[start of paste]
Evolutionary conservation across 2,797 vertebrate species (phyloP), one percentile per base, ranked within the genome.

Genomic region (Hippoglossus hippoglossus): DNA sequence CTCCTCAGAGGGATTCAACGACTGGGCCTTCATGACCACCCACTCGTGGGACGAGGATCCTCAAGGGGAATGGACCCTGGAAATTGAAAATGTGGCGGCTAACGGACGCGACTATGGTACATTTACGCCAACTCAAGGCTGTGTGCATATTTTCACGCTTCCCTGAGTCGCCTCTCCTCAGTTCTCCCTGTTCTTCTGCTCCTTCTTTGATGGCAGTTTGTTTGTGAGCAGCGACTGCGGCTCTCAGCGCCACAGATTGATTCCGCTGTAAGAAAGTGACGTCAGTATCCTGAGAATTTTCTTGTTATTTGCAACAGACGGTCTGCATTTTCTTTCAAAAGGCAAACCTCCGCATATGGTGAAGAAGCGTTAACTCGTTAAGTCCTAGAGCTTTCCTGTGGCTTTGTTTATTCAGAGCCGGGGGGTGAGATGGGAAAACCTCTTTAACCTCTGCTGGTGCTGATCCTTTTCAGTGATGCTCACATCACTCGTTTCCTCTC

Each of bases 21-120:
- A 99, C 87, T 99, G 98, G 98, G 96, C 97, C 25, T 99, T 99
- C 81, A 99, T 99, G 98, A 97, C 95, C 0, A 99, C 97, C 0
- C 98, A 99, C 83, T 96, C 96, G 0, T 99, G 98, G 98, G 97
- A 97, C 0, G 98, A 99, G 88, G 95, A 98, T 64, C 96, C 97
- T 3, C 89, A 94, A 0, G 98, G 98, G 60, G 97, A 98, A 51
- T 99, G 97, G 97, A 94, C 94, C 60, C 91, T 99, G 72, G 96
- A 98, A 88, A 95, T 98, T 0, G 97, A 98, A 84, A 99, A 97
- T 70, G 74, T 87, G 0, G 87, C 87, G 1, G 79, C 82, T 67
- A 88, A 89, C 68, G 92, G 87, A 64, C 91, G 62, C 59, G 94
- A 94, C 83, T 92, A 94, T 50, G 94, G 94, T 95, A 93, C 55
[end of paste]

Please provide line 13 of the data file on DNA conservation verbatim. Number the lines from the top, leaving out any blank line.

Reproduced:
- A 94, C 83, T 92, A 94, T 50, G 94, G 94, T 95, A 93, C 55